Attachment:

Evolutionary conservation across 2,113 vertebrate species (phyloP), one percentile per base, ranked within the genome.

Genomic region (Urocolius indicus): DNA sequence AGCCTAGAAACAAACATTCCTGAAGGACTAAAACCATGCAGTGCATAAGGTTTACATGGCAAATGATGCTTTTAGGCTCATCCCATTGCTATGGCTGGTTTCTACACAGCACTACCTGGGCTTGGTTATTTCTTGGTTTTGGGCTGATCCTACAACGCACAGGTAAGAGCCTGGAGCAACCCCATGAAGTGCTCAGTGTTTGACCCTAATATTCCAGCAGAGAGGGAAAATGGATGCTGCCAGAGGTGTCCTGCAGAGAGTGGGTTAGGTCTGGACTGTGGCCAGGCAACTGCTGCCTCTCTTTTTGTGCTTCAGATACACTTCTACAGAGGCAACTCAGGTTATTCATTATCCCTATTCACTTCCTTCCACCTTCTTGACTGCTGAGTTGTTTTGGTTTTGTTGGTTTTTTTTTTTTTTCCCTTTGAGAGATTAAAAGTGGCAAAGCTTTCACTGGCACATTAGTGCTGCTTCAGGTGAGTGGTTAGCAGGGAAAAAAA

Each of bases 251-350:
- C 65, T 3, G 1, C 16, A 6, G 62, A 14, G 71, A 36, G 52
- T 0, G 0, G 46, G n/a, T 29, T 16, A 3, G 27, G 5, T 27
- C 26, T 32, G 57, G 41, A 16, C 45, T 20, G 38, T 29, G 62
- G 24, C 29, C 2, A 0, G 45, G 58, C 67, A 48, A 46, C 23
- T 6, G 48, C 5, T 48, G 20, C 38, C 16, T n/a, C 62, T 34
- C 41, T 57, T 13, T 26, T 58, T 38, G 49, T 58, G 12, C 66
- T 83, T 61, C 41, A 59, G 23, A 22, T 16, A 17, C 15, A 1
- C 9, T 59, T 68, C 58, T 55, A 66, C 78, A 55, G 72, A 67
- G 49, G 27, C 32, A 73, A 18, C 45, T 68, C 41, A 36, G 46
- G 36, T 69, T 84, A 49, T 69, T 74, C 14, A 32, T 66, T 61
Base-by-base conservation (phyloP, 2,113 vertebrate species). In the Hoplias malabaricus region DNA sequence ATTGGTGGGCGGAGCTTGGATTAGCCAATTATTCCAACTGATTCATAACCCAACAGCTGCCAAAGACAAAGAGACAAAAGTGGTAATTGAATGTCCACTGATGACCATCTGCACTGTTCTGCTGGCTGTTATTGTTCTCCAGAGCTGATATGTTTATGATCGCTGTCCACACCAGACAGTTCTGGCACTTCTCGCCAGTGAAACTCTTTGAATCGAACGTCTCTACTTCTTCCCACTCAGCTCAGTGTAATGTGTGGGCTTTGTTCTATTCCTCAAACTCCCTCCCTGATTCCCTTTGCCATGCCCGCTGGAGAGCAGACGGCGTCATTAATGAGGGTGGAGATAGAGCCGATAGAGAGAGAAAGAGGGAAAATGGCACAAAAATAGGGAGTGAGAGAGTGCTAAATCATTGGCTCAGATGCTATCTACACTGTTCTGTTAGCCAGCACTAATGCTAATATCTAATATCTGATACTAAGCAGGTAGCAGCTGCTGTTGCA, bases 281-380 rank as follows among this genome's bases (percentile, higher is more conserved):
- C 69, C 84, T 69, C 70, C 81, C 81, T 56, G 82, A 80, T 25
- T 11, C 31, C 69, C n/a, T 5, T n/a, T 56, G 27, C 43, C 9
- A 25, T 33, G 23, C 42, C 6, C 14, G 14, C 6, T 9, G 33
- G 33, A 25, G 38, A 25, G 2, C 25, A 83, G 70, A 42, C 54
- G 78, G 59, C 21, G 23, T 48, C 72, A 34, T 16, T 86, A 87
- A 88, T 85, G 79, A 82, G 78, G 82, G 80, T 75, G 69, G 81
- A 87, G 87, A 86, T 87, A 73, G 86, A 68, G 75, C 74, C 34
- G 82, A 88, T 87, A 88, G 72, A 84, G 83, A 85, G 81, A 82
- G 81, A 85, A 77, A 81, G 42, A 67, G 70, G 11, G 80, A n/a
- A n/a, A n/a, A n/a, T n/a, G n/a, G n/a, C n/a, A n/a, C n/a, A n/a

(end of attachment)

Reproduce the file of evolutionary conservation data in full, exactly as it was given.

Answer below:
Evolutionary conservation across 2,113 vertebrate species (phyloP), one percentile per base, ranked within the genome.

Genomic region (Urocolius indicus): DNA sequence AGCCTAGAAACAAACATTCCTGAAGGACTAAAACCATGCAGTGCATAAGGTTTACATGGCAAATGATGCTTTTAGGCTCATCCCATTGCTATGGCTGGTTTCTACACAGCACTACCTGGGCTTGGTTATTTCTTGGTTTTGGGCTGATCCTACAACGCACAGGTAAGAGCCTGGAGCAACCCCATGAAGTGCTCAGTGTTTGACCCTAATATTCCAGCAGAGAGGGAAAATGGATGCTGCCAGAGGTGTCCTGCAGAGAGTGGGTTAGGTCTGGACTGTGGCCAGGCAACTGCTGCCTCTCTTTTTGTGCTTCAGATACACTTCTACAGAGGCAACTCAGGTTATTCATTATCCCTATTCACTTCCTTCCACCTTCTTGACTGCTGAGTTGTTTTGGTTTTGTTGGTTTTTTTTTTTTTTCCCTTTGAGAGATTAAAAGTGGCAAAGCTTTCACTGGCACATTAGTGCTGCTTCAGGTGAGTGGTTAGCAGGGAAAAAAA

Each of bases 251-350:
- C 65, T 3, G 1, C 16, A 6, G 62, A 14, G 71, A 36, G 52
- T 0, G 0, G 46, G n/a, T 29, T 16, A 3, G 27, G 5, T 27
- C 26, T 32, G 57, G 41, A 16, C 45, T 20, G 38, T 29, G 62
- G 24, C 29, C 2, A 0, G 45, G 58, C 67, A 48, A 46, C 23
- T 6, G 48, C 5, T 48, G 20, C 38, C 16, T n/a, C 62, T 34
- C 41, T 57, T 13, T 26, T 58, T 38, G 49, T 58, G 12, C 66
- T 83, T 61, C 41, A 59, G 23, A 22, T 16, A 17, C 15, A 1
- C 9, T 59, T 68, C 58, T 55, A 66, C 78, A 55, G 72, A 67
- G 49, G 27, C 32, A 73, A 18, C 45, T 68, C 41, A 36, G 46
- G 36, T 69, T 84, A 49, T 69, T 74, C 14, A 32, T 66, T 61
Base-by-base conservation (phyloP, 2,113 vertebrate species). In the Hoplias malabaricus region DNA sequence ATTGGTGGGCGGAGCTTGGATTAGCCAATTATTCCAACTGATTCATAACCCAACAGCTGCCAAAGACAAAGAGACAAAAGTGGTAATTGAATGTCCACTGATGACCATCTGCACTGTTCTGCTGGCTGTTATTGTTCTCCAGAGCTGATATGTTTATGATCGCTGTCCACACCAGACAGTTCTGGCACTTCTCGCCAGTGAAACTCTTTGAATCGAACGTCTCTACTTCTTCCCACTCAGCTCAGTGTAATGTGTGGGCTTTGTTCTATTCCTCAAACTCCCTCCCTGATTCCCTTTGCCATGCCCGCTGGAGAGCAGACGGCGTCATTAATGAGGGTGGAGATAGAGCCGATAGAGAGAGAAAGAGGGAAAATGGCACAAAAATAGGGAGTGAGAGAGTGCTAAATCATTGGCTCAGATGCTATCTACACTGTTCTGTTAGCCAGCACTAATGCTAATATCTAATATCTGATACTAAGCAGGTAGCAGCTGCTGTTGCA, bases 281-380 rank as follows among this genome's bases (percentile, higher is more conserved):
- C 69, C 84, T 69, C 70, C 81, C 81, T 56, G 82, A 80, T 25
- T 11, C 31, C 69, C n/a, T 5, T n/a, T 56, G 27, C 43, C 9
- A 25, T 33, G 23, C 42, C 6, C 14, G 14, C 6, T 9, G 33
- G 33, A 25, G 38, A 25, G 2, C 25, A 83, G 70, A 42, C 54
- G 78, G 59, C 21, G 23, T 48, C 72, A 34, T 16, T 86, A 87
- A 88, T 85, G 79, A 82, G 78, G 82, G 80, T 75, G 69, G 81
- A 87, G 87, A 86, T 87, A 73, G 86, A 68, G 75, C 74, C 34
- G 82, A 88, T 87, A 88, G 72, A 84, G 83, A 85, G 81, A 82
- G 81, A 85, A 77, A 81, G 42, A 67, G 70, G 11, G 80, A n/a
- A n/a, A n/a, A n/a, T n/a, G n/a, G n/a, C n/a, A n/a, C n/a, A n/a